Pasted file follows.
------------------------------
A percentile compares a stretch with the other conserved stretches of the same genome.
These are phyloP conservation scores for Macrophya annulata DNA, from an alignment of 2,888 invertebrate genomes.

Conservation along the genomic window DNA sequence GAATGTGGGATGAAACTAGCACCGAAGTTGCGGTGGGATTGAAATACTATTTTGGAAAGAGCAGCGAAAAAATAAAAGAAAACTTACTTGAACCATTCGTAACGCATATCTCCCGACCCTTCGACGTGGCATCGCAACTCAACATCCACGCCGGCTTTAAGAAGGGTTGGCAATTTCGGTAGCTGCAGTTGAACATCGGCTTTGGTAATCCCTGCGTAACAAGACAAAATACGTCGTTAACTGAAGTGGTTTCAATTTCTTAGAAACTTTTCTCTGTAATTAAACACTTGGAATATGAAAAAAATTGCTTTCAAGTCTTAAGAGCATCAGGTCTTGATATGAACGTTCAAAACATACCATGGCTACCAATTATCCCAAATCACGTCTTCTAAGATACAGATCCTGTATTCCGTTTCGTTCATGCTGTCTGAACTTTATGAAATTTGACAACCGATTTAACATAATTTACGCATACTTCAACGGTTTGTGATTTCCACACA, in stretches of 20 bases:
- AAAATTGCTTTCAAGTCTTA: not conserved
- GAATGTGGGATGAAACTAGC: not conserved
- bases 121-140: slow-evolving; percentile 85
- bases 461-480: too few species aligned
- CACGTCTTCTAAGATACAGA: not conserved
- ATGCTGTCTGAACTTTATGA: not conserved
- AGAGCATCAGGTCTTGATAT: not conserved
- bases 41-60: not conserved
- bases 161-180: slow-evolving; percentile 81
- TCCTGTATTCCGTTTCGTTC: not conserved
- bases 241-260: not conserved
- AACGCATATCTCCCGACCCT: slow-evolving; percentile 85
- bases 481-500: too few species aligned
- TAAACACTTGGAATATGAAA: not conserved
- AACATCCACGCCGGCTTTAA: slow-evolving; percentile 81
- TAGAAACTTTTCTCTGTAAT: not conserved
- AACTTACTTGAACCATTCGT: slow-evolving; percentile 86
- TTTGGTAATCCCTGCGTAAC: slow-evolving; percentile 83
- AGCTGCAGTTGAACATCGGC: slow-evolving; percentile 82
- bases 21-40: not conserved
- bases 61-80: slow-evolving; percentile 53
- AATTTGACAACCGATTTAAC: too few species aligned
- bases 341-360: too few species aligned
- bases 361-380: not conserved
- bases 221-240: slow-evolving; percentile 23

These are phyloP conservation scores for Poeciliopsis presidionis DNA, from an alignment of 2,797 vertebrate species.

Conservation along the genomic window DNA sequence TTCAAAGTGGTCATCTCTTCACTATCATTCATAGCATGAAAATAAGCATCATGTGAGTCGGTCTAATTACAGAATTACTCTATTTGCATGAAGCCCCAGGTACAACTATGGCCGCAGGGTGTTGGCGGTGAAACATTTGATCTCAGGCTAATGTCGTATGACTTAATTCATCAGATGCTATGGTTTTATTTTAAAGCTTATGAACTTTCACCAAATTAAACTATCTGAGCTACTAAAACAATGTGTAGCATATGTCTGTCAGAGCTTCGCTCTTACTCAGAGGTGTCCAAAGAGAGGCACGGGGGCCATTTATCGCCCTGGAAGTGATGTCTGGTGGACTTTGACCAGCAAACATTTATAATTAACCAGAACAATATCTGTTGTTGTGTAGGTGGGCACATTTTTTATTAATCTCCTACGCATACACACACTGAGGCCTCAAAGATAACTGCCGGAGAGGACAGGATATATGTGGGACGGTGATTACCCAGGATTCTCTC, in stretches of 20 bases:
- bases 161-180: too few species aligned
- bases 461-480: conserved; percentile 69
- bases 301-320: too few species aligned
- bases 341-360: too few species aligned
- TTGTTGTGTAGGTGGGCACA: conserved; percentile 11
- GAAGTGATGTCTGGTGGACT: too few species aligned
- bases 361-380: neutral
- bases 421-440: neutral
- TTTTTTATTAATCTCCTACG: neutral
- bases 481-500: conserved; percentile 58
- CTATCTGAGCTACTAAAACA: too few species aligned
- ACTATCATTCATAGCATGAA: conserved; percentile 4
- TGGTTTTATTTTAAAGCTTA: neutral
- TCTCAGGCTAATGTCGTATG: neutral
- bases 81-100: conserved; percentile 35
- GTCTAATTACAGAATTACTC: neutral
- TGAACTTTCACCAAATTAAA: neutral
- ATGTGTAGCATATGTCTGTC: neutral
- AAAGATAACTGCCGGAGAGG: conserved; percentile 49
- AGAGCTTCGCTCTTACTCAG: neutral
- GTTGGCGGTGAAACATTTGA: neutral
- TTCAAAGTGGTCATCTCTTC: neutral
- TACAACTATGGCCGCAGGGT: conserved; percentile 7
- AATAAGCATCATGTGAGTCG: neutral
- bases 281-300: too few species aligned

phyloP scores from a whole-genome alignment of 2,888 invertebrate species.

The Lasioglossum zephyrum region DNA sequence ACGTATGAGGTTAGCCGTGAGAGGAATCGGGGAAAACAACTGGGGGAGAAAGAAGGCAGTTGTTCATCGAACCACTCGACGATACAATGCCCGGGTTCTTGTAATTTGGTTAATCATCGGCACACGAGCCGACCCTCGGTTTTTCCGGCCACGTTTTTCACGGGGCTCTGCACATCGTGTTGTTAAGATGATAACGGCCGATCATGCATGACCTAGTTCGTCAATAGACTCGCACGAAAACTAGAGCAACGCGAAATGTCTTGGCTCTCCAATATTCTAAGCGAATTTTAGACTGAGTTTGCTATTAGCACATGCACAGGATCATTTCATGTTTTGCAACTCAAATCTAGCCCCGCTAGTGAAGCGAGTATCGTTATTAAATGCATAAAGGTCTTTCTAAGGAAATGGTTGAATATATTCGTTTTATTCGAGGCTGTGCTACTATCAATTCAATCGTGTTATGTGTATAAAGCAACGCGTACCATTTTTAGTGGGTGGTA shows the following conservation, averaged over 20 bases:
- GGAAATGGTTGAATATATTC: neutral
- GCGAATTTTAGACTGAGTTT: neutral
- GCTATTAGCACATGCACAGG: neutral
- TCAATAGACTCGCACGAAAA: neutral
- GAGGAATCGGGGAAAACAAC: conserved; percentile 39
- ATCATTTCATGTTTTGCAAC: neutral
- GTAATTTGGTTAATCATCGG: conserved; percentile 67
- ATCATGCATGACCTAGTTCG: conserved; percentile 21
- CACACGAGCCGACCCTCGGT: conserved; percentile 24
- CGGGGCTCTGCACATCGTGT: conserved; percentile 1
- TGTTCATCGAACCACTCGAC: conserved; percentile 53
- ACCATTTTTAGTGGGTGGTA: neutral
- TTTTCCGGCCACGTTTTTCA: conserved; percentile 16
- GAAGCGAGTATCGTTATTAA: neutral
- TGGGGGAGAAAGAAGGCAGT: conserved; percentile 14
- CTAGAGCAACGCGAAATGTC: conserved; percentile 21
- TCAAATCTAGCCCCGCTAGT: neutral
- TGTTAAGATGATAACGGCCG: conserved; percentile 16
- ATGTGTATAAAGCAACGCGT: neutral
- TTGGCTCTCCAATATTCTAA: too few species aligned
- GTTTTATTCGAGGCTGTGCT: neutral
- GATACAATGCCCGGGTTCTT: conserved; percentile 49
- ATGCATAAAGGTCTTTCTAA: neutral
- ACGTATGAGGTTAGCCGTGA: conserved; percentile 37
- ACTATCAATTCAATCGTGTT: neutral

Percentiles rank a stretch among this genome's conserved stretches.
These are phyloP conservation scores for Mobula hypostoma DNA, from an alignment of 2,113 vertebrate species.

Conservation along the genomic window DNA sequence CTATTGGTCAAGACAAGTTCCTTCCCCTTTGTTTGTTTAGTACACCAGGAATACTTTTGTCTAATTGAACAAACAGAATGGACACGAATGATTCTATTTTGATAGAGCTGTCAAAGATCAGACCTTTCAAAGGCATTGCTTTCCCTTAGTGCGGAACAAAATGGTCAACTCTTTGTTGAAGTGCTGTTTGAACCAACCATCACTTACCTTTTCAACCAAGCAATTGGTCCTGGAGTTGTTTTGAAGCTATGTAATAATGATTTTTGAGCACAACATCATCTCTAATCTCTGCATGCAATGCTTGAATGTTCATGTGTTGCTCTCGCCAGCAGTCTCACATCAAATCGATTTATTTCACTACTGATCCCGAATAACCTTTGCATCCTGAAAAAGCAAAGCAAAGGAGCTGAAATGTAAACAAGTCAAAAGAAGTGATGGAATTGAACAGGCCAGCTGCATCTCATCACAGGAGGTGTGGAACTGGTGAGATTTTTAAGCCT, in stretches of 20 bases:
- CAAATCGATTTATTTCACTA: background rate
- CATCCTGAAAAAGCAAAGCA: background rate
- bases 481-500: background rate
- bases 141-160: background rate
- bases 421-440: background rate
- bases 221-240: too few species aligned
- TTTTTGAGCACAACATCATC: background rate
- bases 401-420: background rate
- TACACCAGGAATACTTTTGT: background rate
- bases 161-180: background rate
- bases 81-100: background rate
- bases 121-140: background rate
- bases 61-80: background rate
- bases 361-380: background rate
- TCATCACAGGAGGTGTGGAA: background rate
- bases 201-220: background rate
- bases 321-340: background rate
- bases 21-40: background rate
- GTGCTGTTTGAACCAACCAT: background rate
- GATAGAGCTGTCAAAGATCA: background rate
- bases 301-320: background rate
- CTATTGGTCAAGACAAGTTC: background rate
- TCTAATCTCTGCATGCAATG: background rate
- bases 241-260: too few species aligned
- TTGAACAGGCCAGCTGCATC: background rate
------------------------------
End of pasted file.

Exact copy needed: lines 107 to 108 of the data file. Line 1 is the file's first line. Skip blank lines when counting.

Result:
- CTATTGGTCAAGACAAGTTC: background rate
- TCTAATCTCTGCATGCAATG: background rate